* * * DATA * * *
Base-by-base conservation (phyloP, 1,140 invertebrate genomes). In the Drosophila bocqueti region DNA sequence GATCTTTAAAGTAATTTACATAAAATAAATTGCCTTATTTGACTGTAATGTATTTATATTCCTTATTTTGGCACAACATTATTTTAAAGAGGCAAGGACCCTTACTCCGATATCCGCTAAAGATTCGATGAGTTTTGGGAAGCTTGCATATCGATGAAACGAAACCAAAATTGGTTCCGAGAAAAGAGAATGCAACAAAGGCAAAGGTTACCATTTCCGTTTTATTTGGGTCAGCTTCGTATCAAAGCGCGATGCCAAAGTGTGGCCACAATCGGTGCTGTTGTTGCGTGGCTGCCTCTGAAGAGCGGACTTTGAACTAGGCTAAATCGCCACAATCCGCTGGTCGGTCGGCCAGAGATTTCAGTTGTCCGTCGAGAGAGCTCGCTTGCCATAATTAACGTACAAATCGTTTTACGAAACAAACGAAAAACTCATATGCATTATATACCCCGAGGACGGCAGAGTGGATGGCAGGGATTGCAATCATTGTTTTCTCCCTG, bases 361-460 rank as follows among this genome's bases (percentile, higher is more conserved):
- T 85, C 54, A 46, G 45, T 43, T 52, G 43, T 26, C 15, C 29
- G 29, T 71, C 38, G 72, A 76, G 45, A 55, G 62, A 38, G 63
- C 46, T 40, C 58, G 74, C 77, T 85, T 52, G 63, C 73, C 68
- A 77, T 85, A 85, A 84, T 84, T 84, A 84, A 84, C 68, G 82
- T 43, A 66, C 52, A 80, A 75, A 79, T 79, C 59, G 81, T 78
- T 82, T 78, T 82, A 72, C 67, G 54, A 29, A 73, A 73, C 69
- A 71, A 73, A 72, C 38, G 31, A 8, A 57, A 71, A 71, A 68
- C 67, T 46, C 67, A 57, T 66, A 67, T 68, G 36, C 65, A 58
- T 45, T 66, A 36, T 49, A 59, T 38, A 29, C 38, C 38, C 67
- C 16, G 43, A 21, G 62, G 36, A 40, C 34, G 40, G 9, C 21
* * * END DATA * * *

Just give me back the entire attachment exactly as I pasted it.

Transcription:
Base-by-base conservation (phyloP, 1,140 invertebrate genomes). In the Drosophila bocqueti region DNA sequence GATCTTTAAAGTAATTTACATAAAATAAATTGCCTTATTTGACTGTAATGTATTTATATTCCTTATTTTGGCACAACATTATTTTAAAGAGGCAAGGACCCTTACTCCGATATCCGCTAAAGATTCGATGAGTTTTGGGAAGCTTGCATATCGATGAAACGAAACCAAAATTGGTTCCGAGAAAAGAGAATGCAACAAAGGCAAAGGTTACCATTTCCGTTTTATTTGGGTCAGCTTCGTATCAAAGCGCGATGCCAAAGTGTGGCCACAATCGGTGCTGTTGTTGCGTGGCTGCCTCTGAAGAGCGGACTTTGAACTAGGCTAAATCGCCACAATCCGCTGGTCGGTCGGCCAGAGATTTCAGTTGTCCGTCGAGAGAGCTCGCTTGCCATAATTAACGTACAAATCGTTTTACGAAACAAACGAAAAACTCATATGCATTATATACCCCGAGGACGGCAGAGTGGATGGCAGGGATTGCAATCATTGTTTTCTCCCTG, bases 361-460 rank as follows among this genome's bases (percentile, higher is more conserved):
- T 85, C 54, A 46, G 45, T 43, T 52, G 43, T 26, C 15, C 29
- G 29, T 71, C 38, G 72, A 76, G 45, A 55, G 62, A 38, G 63
- C 46, T 40, C 58, G 74, C 77, T 85, T 52, G 63, C 73, C 68
- A 77, T 85, A 85, A 84, T 84, T 84, A 84, A 84, C 68, G 82
- T 43, A 66, C 52, A 80, A 75, A 79, T 79, C 59, G 81, T 78
- T 82, T 78, T 82, A 72, C 67, G 54, A 29, A 73, A 73, C 69
- A 71, A 73, A 72, C 38, G 31, A 8, A 57, A 71, A 71, A 68
- C 67, T 46, C 67, A 57, T 66, A 67, T 68, G 36, C 65, A 58
- T 45, T 66, A 36, T 49, A 59, T 38, A 29, C 38, C 38, C 67
- C 16, G 43, A 21, G 62, G 36, A 40, C 34, G 40, G 9, C 21